The beginning of the New Year is always a good place to start afresh, to wipe the slate clean and make this year your year. Once the Christmas turkey has been eaten, the hangover’s gone, and the relatives have been sent home, you can start that plan.
In this article, I’ll talk you through 6 techniques that will help you to have your best year ever. These are tried and true techniques that will help to build you business’s success, and because they include tactics such as playing golf and going out for dinner, they’re easy to implement!
1. Hone those Social Skills
Socialising with clients and prospects is, without doubt, one of the easiest and most effective ways to develop your business.
You see, business is about relationships. In a social setting, the prospect or client gets to know you on a different, more personal level, they see you in a different light, and they understand where you’re coming from.
All things being equal, who would you rather deal with?
- a person who’s caring, considerate, enthusiastic, and who takes an interest in you
- a jerk who you can’t stand
People like to deal with people they like. By socialising with your clients, you give them (and yourself) the chance to find common ground — shared interests, opinions, tastes. You open up a new spectrum of opportunities in which you can to grow to like each other.
I often play golf with my clients and prospects. It’s not that I play golf well — I don’t! It’s just that I get to spend 5 hours with the prospect in a social situation. We have a chat, and we get to know, like, and hopefully, trust each other.
Get to Know your Prospects – it Pays Off
Getting to know your prospects is a critical element in gaining their trust. Once you’ve proven yourself trustworthy to your prospect, things get a whole lot easier. You’re not just another salesperson trying to make the sale: you’re a friend, a trusted contact and a known quantity.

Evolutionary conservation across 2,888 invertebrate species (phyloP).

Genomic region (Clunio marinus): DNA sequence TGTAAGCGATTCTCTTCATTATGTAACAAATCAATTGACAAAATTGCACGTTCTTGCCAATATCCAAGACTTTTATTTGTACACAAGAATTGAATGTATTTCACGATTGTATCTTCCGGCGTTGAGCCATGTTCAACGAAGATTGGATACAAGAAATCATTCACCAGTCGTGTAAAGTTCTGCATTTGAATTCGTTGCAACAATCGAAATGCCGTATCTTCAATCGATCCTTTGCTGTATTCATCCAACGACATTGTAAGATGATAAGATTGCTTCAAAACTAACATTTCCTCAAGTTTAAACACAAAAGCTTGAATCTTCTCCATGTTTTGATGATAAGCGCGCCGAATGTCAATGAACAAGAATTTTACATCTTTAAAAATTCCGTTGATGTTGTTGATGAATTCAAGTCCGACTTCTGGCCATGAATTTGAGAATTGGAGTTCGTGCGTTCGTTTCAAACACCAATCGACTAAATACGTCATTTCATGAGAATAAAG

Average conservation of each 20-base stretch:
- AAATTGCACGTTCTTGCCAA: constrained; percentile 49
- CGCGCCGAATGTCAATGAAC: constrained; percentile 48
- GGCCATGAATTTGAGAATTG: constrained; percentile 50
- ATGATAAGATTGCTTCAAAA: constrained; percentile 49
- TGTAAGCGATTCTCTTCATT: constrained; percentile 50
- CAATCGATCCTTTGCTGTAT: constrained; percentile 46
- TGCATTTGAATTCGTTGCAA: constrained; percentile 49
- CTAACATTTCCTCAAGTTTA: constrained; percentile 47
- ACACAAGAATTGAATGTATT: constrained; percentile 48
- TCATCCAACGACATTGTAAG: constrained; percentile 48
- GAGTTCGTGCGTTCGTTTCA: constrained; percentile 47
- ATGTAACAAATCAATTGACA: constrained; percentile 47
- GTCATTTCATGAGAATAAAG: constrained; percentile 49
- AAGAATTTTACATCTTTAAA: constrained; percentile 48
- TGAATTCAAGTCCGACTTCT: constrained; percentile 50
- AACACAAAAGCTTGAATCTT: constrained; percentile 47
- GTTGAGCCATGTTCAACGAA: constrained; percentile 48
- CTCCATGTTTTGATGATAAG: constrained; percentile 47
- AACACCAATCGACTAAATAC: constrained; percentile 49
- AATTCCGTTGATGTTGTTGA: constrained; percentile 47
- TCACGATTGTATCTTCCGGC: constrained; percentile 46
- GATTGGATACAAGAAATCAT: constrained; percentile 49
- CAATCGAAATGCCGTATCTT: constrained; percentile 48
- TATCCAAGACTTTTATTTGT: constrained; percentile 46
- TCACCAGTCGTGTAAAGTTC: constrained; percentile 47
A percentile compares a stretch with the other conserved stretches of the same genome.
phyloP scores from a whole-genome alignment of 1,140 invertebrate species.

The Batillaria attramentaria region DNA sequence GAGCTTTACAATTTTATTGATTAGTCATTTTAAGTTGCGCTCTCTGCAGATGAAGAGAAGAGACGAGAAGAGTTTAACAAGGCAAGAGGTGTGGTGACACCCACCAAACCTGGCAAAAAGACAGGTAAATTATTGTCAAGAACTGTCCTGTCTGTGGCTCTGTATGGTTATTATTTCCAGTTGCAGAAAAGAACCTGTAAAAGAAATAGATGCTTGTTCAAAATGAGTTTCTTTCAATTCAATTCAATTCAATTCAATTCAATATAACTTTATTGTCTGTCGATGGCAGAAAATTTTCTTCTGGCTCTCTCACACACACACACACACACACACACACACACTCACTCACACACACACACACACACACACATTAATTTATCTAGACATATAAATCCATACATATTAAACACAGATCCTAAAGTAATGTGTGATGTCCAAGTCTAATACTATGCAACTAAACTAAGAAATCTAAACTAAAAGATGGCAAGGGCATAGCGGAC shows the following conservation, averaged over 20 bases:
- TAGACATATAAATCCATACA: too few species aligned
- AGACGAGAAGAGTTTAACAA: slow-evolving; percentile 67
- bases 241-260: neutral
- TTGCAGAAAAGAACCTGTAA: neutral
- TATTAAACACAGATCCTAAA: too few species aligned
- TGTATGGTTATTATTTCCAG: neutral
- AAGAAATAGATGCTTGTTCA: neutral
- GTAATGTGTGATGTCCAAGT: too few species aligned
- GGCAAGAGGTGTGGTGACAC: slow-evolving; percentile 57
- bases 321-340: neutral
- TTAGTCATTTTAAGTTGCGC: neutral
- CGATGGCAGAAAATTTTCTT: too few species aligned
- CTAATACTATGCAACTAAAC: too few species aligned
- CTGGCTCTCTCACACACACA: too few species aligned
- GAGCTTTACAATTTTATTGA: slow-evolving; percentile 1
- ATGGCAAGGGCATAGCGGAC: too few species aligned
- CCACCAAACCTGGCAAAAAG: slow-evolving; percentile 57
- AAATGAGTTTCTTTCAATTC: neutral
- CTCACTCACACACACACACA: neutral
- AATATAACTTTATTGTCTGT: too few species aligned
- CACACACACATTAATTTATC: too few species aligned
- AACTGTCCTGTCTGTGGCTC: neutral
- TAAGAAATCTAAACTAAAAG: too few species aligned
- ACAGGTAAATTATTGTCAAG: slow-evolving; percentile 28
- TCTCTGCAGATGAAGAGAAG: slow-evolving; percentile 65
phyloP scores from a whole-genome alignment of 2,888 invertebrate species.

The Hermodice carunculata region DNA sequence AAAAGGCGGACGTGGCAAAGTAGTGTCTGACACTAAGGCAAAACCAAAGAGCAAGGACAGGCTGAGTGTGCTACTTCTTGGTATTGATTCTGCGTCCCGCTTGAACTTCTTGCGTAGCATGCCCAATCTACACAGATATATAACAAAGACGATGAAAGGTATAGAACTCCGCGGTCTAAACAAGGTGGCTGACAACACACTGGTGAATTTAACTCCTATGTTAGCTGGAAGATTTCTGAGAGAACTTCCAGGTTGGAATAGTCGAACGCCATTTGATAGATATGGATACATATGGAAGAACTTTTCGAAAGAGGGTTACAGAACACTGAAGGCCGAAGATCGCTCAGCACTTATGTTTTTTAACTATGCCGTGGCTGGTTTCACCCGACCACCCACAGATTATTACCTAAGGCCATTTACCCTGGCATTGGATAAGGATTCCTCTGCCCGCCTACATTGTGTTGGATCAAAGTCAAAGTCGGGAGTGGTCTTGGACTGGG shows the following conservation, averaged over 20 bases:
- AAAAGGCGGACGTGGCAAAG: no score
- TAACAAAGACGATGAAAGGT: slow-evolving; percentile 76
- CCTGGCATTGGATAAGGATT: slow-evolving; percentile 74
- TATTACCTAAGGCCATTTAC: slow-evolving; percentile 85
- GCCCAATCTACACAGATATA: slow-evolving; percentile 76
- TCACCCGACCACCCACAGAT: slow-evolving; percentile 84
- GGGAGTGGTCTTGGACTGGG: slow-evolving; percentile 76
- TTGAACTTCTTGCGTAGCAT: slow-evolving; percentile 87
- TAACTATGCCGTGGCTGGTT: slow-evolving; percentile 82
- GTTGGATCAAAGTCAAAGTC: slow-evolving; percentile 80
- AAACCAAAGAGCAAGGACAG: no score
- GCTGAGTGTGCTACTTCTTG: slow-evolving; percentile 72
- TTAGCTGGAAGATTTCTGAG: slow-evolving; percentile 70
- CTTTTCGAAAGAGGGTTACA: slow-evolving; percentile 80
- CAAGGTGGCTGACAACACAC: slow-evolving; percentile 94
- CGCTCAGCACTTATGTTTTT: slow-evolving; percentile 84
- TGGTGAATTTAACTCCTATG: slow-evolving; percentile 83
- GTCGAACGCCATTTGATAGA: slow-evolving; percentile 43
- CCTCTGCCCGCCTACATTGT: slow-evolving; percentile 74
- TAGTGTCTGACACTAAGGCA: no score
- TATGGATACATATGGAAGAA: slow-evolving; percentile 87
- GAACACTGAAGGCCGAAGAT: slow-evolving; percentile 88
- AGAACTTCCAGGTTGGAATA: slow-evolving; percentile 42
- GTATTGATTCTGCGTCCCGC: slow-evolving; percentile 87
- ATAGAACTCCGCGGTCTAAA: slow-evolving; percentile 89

Because of the writing and media work I do, I regularly get a few calls from people who want some advice on business and marketing. I always have a chat with them, and things sometimes move forward from there.
Here’s a great example of that. As I write, a web developer called Zoe is meeting with our programmer to discuss some software that Zoe developed.
Zoe called me a few months back for some advice on her web development business. I gave her some general advice for which she was very grateful — so she sent me a nice bottle of Scotch to say "Thanks." But that wasn’t all. Zoe kept in touch and kept me updated on what she was doing.
- Last week Zoe completed her first design job for us.
- She’s in the middle of another job right now.
- She’s also going over a detailed brief for another of our clients right now — this will be an $8,000+ job for her.
- Zoe’s hoping to sell us her software (a web management system with a shopping cart in situ).
- She’s about to create 10 podcasts with me for distribution over the next 10 weeks.
That’s all because Zoe took the time to make a phone call, have a chat and keep in contact. Her marketing costs have been $50 for a bottle of Scotch, plus the cost of a phone call. She’s now looking at a pretty good return on that investment!
Zoe has developed the relationship she wanted, and she gains the benefits of doing that. So far, those benefits look like they’ll be in excess of $15,000 in income, as well as a chance to access a wide listening audience (and have the credibility of being involved with a podcast), and a lot of future potential.
I know it can be daunting to call up a client or prospect and say, "I want to run a few things past you. How about lunch?" But after the first call or two, you’ll realize that it’s easy. Don’t try to sell. Just see lunch or coffee or golf for what it is: a fact gathering exercise, an informal chat, etc.
Imagine one of your suppliers rang you up and said, "I’d love to get together and ask a few questions about your industry and business when you have a minute. Are you free for lunch next Tuesday?" What would you say? Most likely, you’d say, "Yes." You’d meet, have a chat, and answer some questions. And in future, you’d be more likely to deal with that person than any other.
Building a community of contacts can also be helped by you taking the time and effort to help others. It’s a funny thing. When you help others, you seem to get benefits.
I’m the Vice President of a local media charity organisation, I’m the President of my son’s scout troop and I’m the keynote speaker each year for a local business college’s annual event. I’ve met a lot of local businesspeople through these associations and have the added advantage of being seen as a leading figure within these organisations.